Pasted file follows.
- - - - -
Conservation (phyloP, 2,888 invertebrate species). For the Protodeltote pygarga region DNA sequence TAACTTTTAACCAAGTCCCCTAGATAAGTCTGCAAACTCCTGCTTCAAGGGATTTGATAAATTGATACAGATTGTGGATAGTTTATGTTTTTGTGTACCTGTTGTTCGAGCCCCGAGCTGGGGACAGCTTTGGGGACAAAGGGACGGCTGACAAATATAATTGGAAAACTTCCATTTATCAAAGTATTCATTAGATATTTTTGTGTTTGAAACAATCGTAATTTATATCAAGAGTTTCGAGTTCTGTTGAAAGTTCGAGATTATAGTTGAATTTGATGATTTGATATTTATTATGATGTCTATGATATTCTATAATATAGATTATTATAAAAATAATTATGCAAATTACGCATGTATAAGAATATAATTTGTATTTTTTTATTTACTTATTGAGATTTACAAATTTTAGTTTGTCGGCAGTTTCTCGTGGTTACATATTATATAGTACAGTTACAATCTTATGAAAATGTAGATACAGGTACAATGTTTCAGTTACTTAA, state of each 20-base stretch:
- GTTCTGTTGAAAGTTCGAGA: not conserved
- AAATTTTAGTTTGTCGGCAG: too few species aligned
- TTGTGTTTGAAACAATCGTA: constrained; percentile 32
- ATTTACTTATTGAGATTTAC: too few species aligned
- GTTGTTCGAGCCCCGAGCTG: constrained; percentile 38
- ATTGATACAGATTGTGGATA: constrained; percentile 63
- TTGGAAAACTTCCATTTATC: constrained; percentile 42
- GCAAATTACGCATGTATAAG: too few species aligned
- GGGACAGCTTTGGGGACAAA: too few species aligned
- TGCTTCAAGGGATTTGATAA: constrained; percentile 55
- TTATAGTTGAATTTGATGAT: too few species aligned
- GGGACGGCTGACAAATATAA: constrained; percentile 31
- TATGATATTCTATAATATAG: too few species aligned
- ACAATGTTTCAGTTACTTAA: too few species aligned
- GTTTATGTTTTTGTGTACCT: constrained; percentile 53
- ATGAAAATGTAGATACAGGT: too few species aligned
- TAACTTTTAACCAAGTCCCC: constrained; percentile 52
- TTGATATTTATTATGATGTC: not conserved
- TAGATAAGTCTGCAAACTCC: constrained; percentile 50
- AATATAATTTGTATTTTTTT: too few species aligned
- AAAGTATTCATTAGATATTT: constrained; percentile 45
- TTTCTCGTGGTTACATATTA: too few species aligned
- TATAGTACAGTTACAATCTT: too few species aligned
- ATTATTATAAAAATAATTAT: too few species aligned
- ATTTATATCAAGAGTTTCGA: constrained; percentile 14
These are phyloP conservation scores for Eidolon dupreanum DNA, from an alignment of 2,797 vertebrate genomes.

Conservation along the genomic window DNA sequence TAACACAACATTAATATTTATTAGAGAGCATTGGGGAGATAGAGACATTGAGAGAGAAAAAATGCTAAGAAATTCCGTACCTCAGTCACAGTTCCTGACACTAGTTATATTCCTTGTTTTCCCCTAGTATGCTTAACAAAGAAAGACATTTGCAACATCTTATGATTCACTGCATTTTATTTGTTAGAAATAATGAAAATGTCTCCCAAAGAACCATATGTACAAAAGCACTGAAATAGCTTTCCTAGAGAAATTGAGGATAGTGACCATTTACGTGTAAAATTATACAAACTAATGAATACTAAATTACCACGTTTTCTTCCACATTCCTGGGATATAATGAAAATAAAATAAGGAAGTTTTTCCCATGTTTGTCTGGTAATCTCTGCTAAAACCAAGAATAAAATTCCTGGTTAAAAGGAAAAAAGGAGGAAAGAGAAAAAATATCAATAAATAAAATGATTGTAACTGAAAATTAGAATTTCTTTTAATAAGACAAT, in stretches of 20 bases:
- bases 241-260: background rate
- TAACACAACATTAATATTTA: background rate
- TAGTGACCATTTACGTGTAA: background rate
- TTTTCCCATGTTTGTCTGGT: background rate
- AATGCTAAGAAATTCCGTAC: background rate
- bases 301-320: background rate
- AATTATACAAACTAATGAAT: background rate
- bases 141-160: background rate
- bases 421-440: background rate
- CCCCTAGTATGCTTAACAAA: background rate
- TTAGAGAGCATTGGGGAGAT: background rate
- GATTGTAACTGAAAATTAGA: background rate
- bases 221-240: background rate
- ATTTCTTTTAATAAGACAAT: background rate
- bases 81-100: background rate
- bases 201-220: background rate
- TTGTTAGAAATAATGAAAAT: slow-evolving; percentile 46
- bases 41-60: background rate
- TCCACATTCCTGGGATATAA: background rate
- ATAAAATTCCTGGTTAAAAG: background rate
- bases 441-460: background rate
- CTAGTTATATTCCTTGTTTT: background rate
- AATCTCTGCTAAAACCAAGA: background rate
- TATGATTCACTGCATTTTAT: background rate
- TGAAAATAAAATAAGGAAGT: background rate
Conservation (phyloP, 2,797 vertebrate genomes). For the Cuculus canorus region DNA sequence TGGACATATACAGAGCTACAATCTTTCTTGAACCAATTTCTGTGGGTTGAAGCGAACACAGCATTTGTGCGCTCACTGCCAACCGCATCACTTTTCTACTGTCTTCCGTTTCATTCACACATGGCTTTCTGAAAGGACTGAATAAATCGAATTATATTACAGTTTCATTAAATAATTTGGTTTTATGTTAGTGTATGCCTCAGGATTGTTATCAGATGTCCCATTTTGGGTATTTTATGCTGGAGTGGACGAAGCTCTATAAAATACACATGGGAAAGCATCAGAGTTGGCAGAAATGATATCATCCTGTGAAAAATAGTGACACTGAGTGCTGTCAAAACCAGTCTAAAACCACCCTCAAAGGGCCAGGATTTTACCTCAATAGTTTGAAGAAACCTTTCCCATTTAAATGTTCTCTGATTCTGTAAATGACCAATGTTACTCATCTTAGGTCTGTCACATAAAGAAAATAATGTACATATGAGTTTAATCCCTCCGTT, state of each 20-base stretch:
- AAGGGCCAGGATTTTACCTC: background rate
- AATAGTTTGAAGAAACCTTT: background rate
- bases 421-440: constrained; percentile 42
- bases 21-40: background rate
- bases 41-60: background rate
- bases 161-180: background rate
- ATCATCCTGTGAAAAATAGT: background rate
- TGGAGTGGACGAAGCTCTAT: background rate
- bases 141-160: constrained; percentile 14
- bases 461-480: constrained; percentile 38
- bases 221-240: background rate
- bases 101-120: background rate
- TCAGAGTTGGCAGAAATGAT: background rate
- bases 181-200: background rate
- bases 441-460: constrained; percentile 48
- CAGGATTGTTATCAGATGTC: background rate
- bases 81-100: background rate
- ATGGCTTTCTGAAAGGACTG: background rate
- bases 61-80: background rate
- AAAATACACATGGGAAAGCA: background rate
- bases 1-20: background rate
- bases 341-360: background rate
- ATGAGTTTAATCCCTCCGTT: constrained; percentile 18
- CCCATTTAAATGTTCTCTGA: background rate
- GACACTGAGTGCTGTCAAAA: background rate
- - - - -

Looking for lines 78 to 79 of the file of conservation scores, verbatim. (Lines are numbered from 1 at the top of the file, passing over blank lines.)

- CCCATTTAAATGTTCTCTGA: background rate
- GACACTGAGTGCTGTCAAAA: background rate